Who knows, perhaps the familiar BP / Shell / Esso branding of our roadside environment could in time be replaced by “Ecotricity” – or perhaps “Zerocarbonista”? Or perhaps the point should be to wean ourselves off all such messages of soviet- style centralisation.

    • Diarmaid O Seigefriede

      Great stuff hope everything works. I am not an expert for large battery solution but use many smaller types for high speed 150MPH plus model planes and also slower model planes and we seriously abuse all batteries types . The Lithium Cobalt Oxide we use which are the latest and greatest types are still the lightest cells and will recharge in best very best case ~20 minutes (but often more like ~30 minutes ) However they would be really ~500 cycles tops and are fragile dont deplete to 100% or you kill them .They can make a big explosive fire similar to petrol if they ignite with 1/8 the power of TNT .They are a safety issue to consider .I don’t know any Lithium Cobalt Oxide that can do 1200 cycles to 80% so can you supply the name of this manufactuer and how many MHA each cell is.
      There may exist new types which I don’t know about The Lithium Iron Phosphate although new to the market and less energy density have proved to often be extremely robust can be depleted to 100% and return long cycle lifes 2000 plus and can recharge in ~15 minutes or less ( with a suitable charger ).For ground use where weight is less of an issue with rapid chargers they have proved to about 80% the capasity of Lithium Cobalt Oxide as the Lithium Cobalt Oxide needs to stop at 80% to protect it cycle life .Lithium Iron Phosphate is extremly safe from fire issues where Lithium Cobalt Oxide is generaly not so safe from fire issues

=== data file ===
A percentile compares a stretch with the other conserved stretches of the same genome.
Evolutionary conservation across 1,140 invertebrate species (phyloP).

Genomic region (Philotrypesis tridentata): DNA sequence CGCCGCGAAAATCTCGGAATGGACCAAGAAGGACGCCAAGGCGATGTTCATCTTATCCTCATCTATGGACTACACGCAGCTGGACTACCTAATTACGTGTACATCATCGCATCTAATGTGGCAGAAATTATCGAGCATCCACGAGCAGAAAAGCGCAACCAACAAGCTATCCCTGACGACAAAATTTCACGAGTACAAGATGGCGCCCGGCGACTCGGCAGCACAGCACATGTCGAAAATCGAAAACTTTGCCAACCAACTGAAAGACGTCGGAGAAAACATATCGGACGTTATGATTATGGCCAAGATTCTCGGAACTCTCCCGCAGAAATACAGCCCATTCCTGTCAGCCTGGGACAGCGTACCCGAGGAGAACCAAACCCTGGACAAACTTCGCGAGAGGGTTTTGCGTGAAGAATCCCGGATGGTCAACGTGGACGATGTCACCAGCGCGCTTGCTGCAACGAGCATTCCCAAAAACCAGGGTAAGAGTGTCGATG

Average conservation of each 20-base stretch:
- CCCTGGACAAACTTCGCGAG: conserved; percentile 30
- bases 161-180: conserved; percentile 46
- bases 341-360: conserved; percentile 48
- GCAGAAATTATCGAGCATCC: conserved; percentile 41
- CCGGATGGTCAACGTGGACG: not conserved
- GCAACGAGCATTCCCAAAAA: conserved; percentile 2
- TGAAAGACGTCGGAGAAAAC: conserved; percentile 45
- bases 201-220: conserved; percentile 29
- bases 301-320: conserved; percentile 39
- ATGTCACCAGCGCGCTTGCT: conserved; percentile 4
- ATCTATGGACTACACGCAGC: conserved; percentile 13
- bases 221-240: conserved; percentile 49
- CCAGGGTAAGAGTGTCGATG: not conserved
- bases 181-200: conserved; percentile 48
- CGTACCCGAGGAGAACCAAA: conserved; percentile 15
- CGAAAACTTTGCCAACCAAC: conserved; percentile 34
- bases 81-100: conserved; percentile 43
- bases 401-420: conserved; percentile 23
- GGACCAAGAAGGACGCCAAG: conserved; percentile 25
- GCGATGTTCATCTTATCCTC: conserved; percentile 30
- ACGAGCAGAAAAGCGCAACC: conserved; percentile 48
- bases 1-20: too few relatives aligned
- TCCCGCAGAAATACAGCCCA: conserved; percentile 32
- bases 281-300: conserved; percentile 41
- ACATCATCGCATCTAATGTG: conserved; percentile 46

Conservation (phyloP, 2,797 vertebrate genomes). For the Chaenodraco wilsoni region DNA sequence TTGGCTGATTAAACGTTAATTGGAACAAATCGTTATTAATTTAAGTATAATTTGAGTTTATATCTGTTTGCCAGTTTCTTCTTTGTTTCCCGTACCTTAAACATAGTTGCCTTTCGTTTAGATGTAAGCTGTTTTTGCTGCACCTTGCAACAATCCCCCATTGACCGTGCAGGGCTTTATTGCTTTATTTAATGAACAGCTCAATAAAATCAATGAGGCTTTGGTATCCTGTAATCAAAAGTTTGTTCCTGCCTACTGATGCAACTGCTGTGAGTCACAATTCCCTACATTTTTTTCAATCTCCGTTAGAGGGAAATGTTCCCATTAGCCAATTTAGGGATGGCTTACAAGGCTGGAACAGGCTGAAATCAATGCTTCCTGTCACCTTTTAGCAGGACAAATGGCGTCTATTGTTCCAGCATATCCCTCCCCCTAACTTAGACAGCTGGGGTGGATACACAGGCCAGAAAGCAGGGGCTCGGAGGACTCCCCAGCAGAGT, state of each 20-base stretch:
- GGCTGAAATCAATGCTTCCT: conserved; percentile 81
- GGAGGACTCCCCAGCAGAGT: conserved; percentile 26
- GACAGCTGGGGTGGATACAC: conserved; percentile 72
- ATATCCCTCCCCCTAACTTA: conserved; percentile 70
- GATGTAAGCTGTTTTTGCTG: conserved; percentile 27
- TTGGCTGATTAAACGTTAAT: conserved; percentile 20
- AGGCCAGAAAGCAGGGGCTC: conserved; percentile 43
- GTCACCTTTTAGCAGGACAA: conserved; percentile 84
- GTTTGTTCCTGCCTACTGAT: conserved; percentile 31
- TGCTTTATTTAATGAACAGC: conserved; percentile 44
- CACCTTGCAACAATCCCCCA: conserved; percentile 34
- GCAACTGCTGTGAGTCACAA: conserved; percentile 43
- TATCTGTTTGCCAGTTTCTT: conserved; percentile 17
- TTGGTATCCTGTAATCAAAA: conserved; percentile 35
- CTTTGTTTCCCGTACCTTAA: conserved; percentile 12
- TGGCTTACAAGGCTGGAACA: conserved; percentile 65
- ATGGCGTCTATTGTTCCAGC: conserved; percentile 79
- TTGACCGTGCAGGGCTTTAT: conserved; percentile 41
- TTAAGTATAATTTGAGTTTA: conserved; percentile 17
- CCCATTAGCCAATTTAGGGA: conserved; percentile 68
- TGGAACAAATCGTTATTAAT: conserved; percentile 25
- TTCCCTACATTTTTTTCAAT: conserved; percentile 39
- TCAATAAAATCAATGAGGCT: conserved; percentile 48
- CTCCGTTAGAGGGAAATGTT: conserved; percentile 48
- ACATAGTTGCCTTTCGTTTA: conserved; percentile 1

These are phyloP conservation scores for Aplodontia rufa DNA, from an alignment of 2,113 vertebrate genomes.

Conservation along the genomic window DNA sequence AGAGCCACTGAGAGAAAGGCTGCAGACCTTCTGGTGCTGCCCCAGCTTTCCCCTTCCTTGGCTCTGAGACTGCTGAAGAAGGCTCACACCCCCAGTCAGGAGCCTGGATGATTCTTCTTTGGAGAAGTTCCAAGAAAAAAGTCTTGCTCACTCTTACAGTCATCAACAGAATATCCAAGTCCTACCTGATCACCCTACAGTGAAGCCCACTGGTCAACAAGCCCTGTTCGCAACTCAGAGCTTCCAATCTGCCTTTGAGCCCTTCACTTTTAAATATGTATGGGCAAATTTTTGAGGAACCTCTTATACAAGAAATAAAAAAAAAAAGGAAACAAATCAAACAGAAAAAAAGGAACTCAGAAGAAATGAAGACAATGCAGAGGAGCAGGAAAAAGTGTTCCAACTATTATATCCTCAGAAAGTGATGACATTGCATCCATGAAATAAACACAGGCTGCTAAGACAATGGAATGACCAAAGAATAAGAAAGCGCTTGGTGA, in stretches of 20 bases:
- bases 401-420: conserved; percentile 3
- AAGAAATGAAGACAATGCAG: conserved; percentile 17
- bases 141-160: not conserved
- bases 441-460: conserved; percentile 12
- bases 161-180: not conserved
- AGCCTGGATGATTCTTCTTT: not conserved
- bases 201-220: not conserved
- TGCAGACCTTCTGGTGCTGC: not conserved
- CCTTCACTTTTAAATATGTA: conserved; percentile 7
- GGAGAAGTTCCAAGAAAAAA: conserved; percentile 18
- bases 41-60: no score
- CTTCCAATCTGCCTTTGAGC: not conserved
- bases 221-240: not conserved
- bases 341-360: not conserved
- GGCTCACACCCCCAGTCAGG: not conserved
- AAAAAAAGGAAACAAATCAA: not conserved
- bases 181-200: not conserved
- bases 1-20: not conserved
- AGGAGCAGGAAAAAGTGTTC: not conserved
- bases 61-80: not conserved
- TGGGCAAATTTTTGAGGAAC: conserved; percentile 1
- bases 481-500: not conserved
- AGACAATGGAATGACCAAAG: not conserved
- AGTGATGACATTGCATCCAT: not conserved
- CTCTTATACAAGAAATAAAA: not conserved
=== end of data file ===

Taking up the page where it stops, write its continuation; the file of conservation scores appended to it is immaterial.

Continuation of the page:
Thanks keep on trucking

      Diarmaid O Seigefriede

    • Jeffrey Lam

      In case anyone’s wondering, it means (literally):
      new-gold/metal/money-bottle-plum tree/plum blossom/plum-2-online-watch

      http://www.nciku.com

      So I think the sentence means “New Money (something) 2 Watch Online”

        • paul

          I was wondering… is that a spambot then?

            • Jeffrey Lam

              I’m not sure, but probably. The content of the link seems unrelated to this post, or anything on this site.

              The gist of the document in the link says something about sons who inherit their father’s money and go on to live a life of excess. There is a link to a video on a Chinese video sharing website, but the video is not there.

              The “related content” underneath points to legal matters, probably reflecting the contents of the document.

            • Jeffrey Lam

              aha! Found out the user who shared the document, and the user has a website: http://www.chinadoormat.cn Sanmen Flyhigh Rubber & Plastics Co., Ltd. who are a company who seem to do everything related to mats: door mats, car mats, car floor mats, bath mats…

            • Jeffrey Lam

              speaking of spambots, do you mean like “cindee daniel” who commented on Wind Car – News Flash? And The Wind Car – Epsiode 10 of 6? And like “Afe” on The Wind Car – Episode 6 of 6? And “Chilton” on The Wind Car is on its way – Part 1? I think they all arrived while you were on holiday… Although the comments do seem vaguely related to the posts…